For over 10 years Socialist Alternative, a national organization of workers and young people, has produced the newspaper Justice. In that decade, we have consistently raised a critique of the capitalist system and its two big-business parties. We reported on local and national issues, international movements, and the lessons learned from the history of class struggle. We challenged the right-wing attacks from the Bush administration and were at the forefront of organizing the anti-war movement, starting immediately after 9/11 when many on the left shamefully bowed to the intense pro-war hysteria.
In the lines of Justice, we also warned of the dangers of supporting the Democrats as an alternative to the Republicans. We argued for the building of an independent movement and political party to fight for the interests of working people and youth. Justice has stood out on the left for its consistent opposition to both parties of big business – Republicans and Democrats – and its support for independent left political challenges, even when politically unpopular.
We swam against the stream of popular opinion in 2008 by our analysis of Obama as a big-business politician. We argued at that time that he would deeply disappoint the tens of millions supporting him in hopes of real progressive change and that this would inevitably lead to mass opposition and protests against him.
The global crisis of capitalism beginning in 2007-2008 was a clear,but also tragic,confirmation of another key aspect of our analysis over the previous period: that capitalism was heading toward a deep crisis and the ruling elite would seek a way out by trying to place the burden of the crisis on the backs of ordinary working people.
We were also confident that these policies of the ruling parties in the U.S. and around the world would be met by resistance from below and that this would begin to expose the bankruptcy of the system and the political parties which defend it. At the end of 2010, we wrote that we were at a turning point which marked “the eve of mass movements” around the world (Justice #75) – and we were right!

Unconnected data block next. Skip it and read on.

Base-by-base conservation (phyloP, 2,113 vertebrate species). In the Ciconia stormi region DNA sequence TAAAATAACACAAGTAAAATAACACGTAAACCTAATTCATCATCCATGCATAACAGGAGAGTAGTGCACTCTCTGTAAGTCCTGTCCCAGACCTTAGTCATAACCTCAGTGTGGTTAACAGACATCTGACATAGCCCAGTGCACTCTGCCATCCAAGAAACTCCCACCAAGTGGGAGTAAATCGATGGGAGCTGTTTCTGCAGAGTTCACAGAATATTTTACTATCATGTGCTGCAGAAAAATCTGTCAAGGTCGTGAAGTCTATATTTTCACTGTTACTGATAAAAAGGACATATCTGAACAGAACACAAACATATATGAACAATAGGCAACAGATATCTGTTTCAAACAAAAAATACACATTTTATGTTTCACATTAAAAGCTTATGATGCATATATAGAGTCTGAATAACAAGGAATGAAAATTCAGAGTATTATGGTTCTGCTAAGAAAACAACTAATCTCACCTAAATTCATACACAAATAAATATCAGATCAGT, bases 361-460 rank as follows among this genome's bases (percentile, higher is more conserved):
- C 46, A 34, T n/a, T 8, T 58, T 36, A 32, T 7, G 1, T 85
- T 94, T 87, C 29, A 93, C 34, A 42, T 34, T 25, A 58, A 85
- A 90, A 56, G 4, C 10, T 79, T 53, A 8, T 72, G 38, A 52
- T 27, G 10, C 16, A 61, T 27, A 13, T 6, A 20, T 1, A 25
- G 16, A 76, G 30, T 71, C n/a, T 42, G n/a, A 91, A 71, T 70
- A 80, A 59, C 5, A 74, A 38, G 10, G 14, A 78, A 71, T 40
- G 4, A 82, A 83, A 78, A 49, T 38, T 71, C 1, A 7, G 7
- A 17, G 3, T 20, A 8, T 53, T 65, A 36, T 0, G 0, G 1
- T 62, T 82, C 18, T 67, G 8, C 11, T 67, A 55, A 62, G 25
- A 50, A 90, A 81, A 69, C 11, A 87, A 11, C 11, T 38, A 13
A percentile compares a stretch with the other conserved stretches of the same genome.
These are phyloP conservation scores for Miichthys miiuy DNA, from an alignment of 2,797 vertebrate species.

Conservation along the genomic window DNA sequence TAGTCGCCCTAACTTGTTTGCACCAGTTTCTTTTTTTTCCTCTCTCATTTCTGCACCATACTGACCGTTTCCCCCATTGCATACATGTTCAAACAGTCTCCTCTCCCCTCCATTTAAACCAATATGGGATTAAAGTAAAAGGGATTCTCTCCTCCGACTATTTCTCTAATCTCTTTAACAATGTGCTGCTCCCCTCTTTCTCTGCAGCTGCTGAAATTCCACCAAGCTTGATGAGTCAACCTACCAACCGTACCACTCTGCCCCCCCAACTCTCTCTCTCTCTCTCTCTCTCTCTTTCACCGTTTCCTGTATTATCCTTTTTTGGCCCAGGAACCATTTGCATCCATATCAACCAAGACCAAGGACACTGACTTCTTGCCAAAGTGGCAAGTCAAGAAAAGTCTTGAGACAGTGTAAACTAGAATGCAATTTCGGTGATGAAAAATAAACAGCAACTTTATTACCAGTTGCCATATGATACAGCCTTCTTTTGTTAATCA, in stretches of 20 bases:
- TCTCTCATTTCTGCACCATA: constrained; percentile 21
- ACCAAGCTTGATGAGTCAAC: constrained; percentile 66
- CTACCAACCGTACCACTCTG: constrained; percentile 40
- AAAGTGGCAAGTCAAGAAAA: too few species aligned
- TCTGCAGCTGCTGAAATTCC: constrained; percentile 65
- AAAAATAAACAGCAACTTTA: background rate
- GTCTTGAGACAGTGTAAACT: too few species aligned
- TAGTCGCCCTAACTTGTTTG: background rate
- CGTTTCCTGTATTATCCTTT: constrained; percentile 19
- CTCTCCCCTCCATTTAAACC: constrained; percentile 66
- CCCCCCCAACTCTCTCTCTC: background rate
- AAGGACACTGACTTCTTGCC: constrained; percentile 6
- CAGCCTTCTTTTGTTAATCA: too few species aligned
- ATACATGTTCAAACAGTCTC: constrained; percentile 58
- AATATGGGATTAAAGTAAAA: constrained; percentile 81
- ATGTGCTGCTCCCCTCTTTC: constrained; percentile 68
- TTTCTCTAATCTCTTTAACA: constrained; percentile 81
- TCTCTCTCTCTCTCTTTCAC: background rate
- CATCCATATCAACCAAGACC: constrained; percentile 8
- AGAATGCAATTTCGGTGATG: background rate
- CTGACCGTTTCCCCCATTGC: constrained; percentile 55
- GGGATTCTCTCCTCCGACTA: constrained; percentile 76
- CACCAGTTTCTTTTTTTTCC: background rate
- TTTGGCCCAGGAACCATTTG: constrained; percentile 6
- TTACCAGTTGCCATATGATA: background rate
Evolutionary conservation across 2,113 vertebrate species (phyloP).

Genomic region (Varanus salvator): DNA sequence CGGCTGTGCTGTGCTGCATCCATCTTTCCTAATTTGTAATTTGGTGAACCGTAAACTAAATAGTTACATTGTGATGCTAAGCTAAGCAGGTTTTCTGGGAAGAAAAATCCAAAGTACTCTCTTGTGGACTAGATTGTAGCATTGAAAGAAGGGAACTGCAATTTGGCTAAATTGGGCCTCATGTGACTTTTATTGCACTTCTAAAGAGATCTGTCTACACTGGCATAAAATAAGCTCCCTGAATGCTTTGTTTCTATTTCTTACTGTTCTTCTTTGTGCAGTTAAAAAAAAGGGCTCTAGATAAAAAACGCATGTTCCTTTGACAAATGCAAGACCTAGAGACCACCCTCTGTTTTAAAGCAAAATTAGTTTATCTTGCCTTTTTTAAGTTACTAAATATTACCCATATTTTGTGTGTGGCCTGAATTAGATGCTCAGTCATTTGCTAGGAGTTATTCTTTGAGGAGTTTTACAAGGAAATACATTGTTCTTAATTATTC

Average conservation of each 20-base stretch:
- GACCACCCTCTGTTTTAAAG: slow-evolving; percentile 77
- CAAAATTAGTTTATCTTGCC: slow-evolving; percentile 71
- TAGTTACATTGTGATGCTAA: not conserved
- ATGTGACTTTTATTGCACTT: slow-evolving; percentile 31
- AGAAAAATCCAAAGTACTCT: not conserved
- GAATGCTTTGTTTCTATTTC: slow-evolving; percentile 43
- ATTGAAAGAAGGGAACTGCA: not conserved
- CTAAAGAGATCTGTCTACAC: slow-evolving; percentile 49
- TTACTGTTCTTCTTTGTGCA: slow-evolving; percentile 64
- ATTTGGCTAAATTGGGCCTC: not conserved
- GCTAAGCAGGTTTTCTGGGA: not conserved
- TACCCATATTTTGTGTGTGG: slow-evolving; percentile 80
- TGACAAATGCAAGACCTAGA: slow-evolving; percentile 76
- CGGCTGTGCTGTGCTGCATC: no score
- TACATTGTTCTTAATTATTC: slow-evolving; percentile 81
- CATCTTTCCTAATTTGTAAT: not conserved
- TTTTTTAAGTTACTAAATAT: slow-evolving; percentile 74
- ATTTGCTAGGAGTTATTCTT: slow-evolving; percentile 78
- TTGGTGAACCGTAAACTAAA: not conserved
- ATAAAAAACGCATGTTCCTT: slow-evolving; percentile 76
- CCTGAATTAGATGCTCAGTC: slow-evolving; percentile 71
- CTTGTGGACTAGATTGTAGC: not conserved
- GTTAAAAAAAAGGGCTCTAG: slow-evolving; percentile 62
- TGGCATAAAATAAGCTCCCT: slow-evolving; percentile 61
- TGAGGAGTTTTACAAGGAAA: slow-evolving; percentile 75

The beginning of 2011 saw the incredible wave of revolution that swept Tunisia, Egypt, and much of the Arab world. In the U.S. the uprising in Wisconsin, despite its defeat, demonstrated the determination of the U.S. working class to fight back and the potential to win.
Occupy Wall Street
Finally, the fall of 2011 brought the Occupy movement, which forced into the mainstream debate a sharp critique of Wall Street, the political establishment, and the immense inequality in U.S. society. It inspired millions, who saw others like them who were just as angry and fed up. Occupy made the ideas of activism and struggle credible once again. It showed that it was possible to challenge the power structure and build social movements in the U.S.
Out of Occupy, Socialist Alternative called for organizing concrete campaigns with the fighting edge and boldness of Occupy but also with clear demands and goals. In Justice we called for hundreds of Occupy candidates to challenge the two parties of Wall Street in the 2012 elections.